Pasta and corn keys for Tatyana McFadden in Rio


Chris Davis The Daily Illini Illinois’ Tatyana McFadden (11) shoots the ball during the wheelchair basketball game against Chicago Sky for the Illini Classic Wheelchair Basketball Tournament that was held in the ARC on Saturday, November 7, 2009.

By Ryan Wilson, Staff Writer

To get to the Rio 2016 Paralympics, Tatyana McFadden had to push through cornfields — literally.

Illinois wheelchair track intern Mike Groves said she could reach speeds of 25 miles per hour on the straightaway of a country road at practice.

McFadden and her wheelchair track teammates. They push around a track in the morning and then average 10 miles on Champaign back roads everyday.

“We just get lost in cornfields a lot,” teammate Jill Moore said after a 10.2-mile jaunt.

Moore said the team plays a “big game of chicken” on the rare occasions when a car comes through. Otherwise, it’s the team’s territory, and the local residents have come to expect the Paralympic medalist to zoom by.

The Illinois wheelchair track team will split into groups depending on each other’s upcoming events and personal goals. Some will train for longer distances, like marathons, and others aim for shorter treks, like 100 meters.

McFadden has won the Chicago, London, Boston and New York marathons each of the past three years to complete the Marathon Grand Slam.

Her group will increase their distance around Champaign in increments and eventually work their way up to 26.2 miles.

Moore said that two Illinois racers even pushed from Los Angeles to New York in 72 days last year and reached a top speed of 60 miles per hour in Colorado.

McFadden was less than one-hundredth of a second from adding to her list of marathons titles at the Rio Paralympics: She came just behind China’s Lihong Zou at 1 hour, 38 minutes, 44 seconds.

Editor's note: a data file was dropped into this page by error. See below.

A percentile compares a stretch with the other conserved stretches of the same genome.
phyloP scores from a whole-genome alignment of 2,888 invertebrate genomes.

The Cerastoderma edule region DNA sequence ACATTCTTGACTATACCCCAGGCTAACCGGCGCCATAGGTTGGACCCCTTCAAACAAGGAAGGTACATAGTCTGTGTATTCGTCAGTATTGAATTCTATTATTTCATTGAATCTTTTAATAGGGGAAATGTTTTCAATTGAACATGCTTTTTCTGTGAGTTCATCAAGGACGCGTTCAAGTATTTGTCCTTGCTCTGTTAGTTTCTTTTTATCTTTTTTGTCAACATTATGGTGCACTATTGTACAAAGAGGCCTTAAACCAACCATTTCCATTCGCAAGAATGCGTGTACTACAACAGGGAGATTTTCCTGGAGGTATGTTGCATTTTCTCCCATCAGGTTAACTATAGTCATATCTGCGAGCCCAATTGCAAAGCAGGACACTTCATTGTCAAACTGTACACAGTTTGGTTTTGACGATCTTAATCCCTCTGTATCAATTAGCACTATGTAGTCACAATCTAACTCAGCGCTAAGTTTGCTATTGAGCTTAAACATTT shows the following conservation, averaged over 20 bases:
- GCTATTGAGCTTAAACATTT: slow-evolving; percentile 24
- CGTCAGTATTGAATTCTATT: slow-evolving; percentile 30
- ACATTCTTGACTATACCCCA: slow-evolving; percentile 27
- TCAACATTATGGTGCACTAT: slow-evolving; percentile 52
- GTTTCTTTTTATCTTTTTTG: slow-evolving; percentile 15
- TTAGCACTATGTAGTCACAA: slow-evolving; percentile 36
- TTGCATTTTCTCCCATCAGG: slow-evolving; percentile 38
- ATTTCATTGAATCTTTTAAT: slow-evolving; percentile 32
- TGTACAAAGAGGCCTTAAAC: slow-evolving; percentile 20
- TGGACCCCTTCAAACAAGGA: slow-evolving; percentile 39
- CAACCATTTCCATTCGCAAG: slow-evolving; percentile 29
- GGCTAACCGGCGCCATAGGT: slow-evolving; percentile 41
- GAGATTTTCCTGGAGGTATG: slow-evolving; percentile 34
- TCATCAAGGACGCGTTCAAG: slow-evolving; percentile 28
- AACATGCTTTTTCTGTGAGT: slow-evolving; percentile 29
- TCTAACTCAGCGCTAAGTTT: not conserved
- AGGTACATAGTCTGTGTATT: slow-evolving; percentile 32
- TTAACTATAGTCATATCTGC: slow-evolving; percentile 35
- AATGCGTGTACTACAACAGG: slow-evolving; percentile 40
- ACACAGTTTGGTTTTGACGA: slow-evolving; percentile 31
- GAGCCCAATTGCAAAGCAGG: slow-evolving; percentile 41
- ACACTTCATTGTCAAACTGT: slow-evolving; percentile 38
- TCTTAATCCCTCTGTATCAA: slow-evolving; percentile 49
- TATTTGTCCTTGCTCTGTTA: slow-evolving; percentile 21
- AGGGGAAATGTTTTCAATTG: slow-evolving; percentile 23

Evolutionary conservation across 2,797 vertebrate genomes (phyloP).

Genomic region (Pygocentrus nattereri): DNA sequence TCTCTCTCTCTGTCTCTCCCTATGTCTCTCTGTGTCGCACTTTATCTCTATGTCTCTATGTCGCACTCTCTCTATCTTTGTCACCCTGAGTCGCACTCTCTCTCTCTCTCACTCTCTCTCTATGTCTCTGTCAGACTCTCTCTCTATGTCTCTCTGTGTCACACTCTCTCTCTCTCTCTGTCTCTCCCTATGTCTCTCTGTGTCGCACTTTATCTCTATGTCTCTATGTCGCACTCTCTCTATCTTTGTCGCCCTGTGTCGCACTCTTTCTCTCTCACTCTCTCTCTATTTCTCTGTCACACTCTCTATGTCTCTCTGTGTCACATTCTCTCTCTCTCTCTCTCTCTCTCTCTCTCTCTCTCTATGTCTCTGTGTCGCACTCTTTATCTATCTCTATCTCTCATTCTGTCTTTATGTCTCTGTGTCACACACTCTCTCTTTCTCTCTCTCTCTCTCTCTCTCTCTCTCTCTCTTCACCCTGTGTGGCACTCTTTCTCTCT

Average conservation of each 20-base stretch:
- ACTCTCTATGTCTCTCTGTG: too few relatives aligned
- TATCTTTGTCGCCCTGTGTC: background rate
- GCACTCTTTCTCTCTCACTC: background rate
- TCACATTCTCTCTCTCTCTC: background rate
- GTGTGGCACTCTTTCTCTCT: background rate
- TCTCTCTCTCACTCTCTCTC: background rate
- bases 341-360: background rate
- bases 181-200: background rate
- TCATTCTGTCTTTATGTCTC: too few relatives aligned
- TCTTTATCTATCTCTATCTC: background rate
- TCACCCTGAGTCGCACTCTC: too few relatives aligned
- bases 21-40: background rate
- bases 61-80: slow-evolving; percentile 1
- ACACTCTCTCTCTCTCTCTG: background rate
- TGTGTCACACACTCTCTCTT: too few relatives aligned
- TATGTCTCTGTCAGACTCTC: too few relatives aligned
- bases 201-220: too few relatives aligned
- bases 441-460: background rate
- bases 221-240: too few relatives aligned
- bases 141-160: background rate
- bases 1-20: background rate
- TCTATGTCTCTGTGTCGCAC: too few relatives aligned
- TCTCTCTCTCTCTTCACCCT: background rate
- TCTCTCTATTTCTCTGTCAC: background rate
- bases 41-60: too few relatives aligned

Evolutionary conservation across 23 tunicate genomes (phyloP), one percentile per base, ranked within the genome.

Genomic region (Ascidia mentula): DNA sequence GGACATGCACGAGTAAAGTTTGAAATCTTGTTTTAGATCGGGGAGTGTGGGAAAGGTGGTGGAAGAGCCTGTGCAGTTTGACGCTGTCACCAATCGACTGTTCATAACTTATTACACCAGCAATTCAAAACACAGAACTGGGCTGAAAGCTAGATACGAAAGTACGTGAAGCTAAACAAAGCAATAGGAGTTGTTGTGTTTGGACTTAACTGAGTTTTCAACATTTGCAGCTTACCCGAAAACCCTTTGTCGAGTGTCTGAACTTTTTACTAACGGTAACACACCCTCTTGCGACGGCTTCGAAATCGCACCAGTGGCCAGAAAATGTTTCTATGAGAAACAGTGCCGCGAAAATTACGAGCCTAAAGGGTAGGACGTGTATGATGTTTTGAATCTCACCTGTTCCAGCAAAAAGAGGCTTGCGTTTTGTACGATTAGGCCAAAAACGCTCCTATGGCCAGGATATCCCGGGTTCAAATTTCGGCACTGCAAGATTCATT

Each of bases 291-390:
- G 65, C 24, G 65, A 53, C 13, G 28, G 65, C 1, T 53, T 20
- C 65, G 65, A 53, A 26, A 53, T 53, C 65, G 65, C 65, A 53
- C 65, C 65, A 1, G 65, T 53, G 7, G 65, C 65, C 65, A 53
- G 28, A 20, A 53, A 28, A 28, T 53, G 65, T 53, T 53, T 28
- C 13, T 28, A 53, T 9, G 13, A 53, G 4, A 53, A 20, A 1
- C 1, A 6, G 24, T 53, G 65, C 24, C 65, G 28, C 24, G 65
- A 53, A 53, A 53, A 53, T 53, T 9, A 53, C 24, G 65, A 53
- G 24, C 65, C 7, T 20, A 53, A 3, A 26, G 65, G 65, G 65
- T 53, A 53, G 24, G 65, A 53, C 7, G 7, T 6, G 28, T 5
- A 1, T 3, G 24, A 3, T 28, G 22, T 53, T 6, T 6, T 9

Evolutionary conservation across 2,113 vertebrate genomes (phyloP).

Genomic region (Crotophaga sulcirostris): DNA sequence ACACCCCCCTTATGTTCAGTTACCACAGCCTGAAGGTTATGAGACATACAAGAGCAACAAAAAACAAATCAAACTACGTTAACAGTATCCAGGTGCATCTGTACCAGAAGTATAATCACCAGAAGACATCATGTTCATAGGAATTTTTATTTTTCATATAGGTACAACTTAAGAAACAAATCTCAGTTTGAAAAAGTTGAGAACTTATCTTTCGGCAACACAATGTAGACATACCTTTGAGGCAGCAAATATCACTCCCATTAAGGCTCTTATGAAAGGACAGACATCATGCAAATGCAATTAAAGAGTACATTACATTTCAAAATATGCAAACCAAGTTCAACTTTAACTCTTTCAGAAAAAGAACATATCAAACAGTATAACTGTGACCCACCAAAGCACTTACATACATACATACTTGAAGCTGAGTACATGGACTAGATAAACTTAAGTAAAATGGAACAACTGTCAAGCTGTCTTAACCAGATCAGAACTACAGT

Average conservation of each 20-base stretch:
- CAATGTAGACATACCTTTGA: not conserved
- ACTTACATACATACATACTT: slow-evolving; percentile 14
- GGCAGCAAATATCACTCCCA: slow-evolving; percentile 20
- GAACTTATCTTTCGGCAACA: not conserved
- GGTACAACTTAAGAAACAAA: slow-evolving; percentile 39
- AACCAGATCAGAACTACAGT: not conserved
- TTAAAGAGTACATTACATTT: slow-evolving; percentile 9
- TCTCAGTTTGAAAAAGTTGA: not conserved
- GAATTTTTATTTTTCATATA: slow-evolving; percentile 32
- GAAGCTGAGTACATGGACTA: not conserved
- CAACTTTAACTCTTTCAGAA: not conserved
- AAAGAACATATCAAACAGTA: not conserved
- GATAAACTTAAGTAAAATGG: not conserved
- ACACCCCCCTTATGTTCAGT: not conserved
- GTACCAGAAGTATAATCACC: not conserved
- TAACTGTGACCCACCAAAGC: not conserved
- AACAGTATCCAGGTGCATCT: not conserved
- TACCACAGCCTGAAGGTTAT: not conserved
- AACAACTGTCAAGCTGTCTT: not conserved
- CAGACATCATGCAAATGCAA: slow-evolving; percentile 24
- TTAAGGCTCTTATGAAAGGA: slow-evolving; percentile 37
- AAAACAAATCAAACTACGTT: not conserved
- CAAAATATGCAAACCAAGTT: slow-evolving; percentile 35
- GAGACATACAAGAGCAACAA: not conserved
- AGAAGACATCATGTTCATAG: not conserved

McFadden competed in seven events, including the 100 meters, 400 meters, 800 meters, 1,500 meters, 5,000 meters, 4 x 400 meters and the marathon. Counting the prelims, she raced in 14 events, totaling the equivalent of 582.51 football fields, in 10 days.

Moore competed in the 2015 Parapan Games and raced in the 100 meters, 800 meters and 400 meters. She finished fourth, fifth and sixth, respectively.

She estimates she could do about half of McFadden’s workload in Rio.

“To compete in that many events … that’s a new-level kind of thing,” Moore said.

“Tat,” as the Illinois wheelchair racers call McFadden, medalled in six of her seven events with four gold and two silver.

“To do well in all of those, that’s just a special kind of athlete,” Moore said. “I don’t think she’s human.”

McFadden must follow a strict diet to maintain her otherworldly achievements.

She, like all her teammates, have to do what Moore calls “carbo-loading” before a race, especially a marathon.

Carbo-loading refers to eating foods high in carbohydrates to provide the body with enough energy for the race.

“A good pasta meal is always planned,” Moore said.

The team works closely with team dietician Liz Broad and alum Susannah Scaroni to stay healthy, well-rested and hydrated.

Scaroni studied dietetics at Illinois and competed in the Rio 2016 Paralympics marathon and the 800 meters alongside McFadden. Scaroni finished seventh in the marathon but did not reach the 800-meter finals.

The Illinois racers also keep their eyes on injuries, especially in their shoulders, backs and ribs if their bodies are not completely loose.

Moore posted in 2012 on her personal website, ‘The Case For Umbrella Hats,” a video of the bloody blisters she developed from racing.

The para-athletes wear 3-D-printed gloves to prevent cuts and attach a patch to their bodies that sends an electric current through their muscles to give them an internal massage-like feeling, said Moore.

Moore said injuries have not been a problem for McFadden.

“Her sport is so refined,” Moore said. “She knows her body in and out.”

McFadden made her Paralympic debut at the age of 15 in the 2004 Athens games and has won 18 medals since.

“A lot of people saw Paralympic sports as kind of an inclusion activity, but in reality, we’re here to bring it,” Moore said.

“We’re competitors, and we’re working hard, if not harder, to be there.”

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